Book #78-Kim by Rudyard Kipling

A young orphan of Irish parentage fends for himself in the British ruled India in the late 1800’s.  So immersed into Indian society, the young Kim whose skin is darkened, passes as a native to most he encounters.  He travels the road of life with influential men who may lead him either astray or into enlightenment.

Young Kim is a tough and savvy survivor.  His mother dies of cholera shortly after his birth and his alcoholic father dies when Kim is still a young boy, but leaves with him a great legend of a red bull that is taken to heart by the impressionable son.  He lives with an unnamed woman who instills the father’s legacy, but Kim eventually ends up on his own.  He is influenced by powerful men who lead him down very separate paths, yet both teach very significant lessons.  I really liked this boy.

The lama, on a religious journey from Tibet, encounters the young Kim and is impressed with his genuine aid and guidance.  He embodied exactly what one would expect of a Tibetan lama; patience, wisdom, discipline, etc.  He asks Kim to be his disciple and travel with him in search of an arrow in an unknown river.  With the perfect balance of knowing when to step in and when to step back, he leaves quite the indelible mark on Kim.  I was left with a feeling of calm in recollecting this character.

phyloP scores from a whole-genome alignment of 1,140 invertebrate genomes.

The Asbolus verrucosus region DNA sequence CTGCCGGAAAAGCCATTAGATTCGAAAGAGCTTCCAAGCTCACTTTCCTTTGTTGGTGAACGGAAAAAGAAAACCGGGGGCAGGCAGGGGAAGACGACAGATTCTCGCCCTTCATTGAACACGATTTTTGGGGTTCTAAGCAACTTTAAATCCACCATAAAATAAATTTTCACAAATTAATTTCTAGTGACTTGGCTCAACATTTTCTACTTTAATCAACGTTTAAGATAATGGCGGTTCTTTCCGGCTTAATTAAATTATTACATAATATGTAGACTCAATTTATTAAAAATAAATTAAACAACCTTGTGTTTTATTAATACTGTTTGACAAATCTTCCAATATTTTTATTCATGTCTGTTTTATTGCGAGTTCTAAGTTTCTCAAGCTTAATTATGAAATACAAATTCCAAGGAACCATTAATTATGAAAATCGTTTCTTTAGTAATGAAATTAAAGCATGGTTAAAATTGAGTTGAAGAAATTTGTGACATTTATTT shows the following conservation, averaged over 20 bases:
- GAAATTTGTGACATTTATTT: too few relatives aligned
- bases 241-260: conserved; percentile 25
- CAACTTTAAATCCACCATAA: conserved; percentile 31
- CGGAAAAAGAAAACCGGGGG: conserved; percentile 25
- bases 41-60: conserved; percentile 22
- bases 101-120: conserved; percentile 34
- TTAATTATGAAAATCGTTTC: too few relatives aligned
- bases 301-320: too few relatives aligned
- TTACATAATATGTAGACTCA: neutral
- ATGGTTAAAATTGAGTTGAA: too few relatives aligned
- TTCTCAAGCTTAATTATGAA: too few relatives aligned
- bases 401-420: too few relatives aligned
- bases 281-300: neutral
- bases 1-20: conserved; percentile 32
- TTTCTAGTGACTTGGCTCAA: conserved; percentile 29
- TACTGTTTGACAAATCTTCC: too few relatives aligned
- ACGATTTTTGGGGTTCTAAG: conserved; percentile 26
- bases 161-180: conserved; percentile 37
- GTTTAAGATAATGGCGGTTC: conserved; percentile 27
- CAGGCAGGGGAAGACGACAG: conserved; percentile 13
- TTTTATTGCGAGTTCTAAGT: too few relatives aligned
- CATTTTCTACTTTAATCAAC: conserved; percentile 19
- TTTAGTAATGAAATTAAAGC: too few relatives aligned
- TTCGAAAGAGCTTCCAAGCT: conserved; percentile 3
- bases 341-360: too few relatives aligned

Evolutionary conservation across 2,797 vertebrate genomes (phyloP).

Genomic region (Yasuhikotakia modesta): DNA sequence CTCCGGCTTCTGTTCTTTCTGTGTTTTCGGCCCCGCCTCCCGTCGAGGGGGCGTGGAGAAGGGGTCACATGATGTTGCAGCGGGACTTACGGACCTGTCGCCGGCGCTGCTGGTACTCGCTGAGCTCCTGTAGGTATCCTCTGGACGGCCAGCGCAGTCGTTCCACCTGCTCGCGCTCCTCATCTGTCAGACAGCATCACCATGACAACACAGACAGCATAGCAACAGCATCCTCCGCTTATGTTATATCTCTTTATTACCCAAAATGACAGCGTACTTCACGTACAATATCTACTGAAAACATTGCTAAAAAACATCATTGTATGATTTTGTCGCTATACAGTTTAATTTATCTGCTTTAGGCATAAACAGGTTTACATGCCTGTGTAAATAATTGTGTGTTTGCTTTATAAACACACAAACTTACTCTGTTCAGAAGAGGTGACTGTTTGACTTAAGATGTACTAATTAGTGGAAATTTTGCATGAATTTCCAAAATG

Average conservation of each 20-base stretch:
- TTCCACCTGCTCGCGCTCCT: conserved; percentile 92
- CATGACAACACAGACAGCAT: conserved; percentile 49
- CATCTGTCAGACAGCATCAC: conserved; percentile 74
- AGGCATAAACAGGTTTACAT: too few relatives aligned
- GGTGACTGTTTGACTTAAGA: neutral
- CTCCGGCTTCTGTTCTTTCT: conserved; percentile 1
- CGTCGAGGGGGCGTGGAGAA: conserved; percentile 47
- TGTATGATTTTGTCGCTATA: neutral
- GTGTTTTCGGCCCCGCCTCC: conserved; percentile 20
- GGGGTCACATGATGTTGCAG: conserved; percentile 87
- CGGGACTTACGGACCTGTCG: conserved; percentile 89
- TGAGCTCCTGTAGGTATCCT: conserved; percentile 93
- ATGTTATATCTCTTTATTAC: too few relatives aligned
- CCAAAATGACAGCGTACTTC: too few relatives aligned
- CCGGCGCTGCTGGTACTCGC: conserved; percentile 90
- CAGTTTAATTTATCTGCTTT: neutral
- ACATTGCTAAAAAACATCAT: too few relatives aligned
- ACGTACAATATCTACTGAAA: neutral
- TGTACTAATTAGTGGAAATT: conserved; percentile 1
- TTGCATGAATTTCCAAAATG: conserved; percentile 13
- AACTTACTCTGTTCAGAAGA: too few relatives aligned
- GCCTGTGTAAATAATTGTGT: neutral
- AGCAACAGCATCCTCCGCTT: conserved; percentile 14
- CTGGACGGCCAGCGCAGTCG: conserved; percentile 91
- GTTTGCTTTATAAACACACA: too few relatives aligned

The horse trader Mahbub Ali has a more practical influence with Kim.  Not a forthright man, he has trained the boy well in the arts of deception, as evidenced when Kim passes all of his loyalty tests without blinking an eye.  Spying for the British, he thinks nothing of using Kim to pass along messages to like minded men, referred to not by name but by code names such as E23.  At some level, he does appear to care for the young lad and does come to his aid more than once.  That the boy should follow in his footsteps is what he believes to be best for Kim.  Not an easy man to like.

Having led such an interesting life, I’m sure I would enjoy the company of Mr. Kipling.  I’d love to talk to him about his travels.  Kipling produced an extensive volume of work, much renowned.  I’d love to get some tips on how he was able to produce such a great body of work.

At times, I found some of the novel confusing and did rely heavily on the accompanying notes which were both helpful and distracting.  This may be why I can’t say I really loved Kim.

My rating for Kim  is a 7 out of 10.

To see the entire list, visit Modern Library’s 100 Best Novels.

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Next up, E. M. Forster’s A Room With A View…


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